My aim is to design a set of core mechanics that can be used for a multitude of scenarios. For the play test version I have developed a scenario in which parties of adventurers explore the crypt of a long-dead despot named Thule. My hope is to marry some of the best aspects of miniatures skirmish gaming with the exploration of an unknown "dungeon" setting more typical of traditional role playing games, such as Dungeons & Dragons. A key goal in my game design is to create an experience in which players are in competition with each other but nobody needs to play the role of game master/referee. I've tried to design an experience in which, to some degree, each player fills both roles. In addition to each player controlling their own little adventuring party, they are also responsible for playing their opponent's encounters in the crypt. This hopefully eliminates problems with vanilla AI for the monsters; an actual player controlling an opponent's monster encounters makes them less predictable and, frankly, smarter and more strategic in their actions. The challenge to such a design approach is finding mechanics that strike the delicate balance between loosely pre-programmed encounters/events (monsters, traps, interactions with items in rooms, etc.) against enough randomness and player discretion to sustain re-playability and keep the game from feeling like it's "on rails," leading to a predesignated outcome.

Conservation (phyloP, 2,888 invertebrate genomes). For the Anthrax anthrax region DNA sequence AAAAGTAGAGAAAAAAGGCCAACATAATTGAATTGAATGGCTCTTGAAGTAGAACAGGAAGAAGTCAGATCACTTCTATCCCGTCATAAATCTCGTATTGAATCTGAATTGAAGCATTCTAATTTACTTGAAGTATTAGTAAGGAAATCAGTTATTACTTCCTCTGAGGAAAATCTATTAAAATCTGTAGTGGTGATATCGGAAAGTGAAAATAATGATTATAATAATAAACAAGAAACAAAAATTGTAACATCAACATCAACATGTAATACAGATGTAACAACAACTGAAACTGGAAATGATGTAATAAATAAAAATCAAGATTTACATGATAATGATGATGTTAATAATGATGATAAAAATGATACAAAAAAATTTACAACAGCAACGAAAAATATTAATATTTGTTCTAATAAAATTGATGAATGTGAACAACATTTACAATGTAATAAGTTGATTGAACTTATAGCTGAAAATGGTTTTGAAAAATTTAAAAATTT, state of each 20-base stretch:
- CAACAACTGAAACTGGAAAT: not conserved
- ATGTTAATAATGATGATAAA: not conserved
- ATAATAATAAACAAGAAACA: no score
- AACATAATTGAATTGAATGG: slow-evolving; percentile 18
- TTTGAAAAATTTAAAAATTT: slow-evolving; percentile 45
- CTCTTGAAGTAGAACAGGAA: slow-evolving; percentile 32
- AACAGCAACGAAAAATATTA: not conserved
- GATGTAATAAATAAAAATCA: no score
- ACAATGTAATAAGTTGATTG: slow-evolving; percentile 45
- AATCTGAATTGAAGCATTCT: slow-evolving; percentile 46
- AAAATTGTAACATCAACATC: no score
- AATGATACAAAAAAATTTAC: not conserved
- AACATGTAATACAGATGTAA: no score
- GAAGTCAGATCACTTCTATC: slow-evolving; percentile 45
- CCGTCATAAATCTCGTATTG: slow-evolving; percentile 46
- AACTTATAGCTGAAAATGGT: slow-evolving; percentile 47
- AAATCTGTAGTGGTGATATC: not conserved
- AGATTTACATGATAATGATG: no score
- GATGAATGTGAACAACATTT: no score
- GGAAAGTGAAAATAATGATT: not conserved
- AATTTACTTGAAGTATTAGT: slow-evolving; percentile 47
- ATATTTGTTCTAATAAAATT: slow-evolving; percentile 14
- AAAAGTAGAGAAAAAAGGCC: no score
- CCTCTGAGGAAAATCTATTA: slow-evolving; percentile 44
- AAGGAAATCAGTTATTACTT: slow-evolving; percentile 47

To that end, rooms are randomly generated within certain parameters (size, obstacles, decor/features, encounters/monsters, etc.) for adventurers to explore. Those explorations, though, can have a variety of outcomes so that choosing to take a drink from a fountain in one play-through of the game can have very different results in the next game if that same fountain is even encountered again. 

All of these variables are expressly thematic, which is to say that all of the encounters, rooms and their decor, wandering monsters, traps, etc. are of a piece, and something one might logically experience in an ancient crypt. And all of the details are suffused with the backstory of this character, Lord Thule, who is buried in this scenario's crypt. The intention is that eventually other adventures can be written with different objectives using the game's core rules/mechanics (e.g., a hill giant's keep, a mad king's prison, etc.), but until I settle on those mechanics, Lord Thule's crypt is the stomping grounds for foreseeable play testing.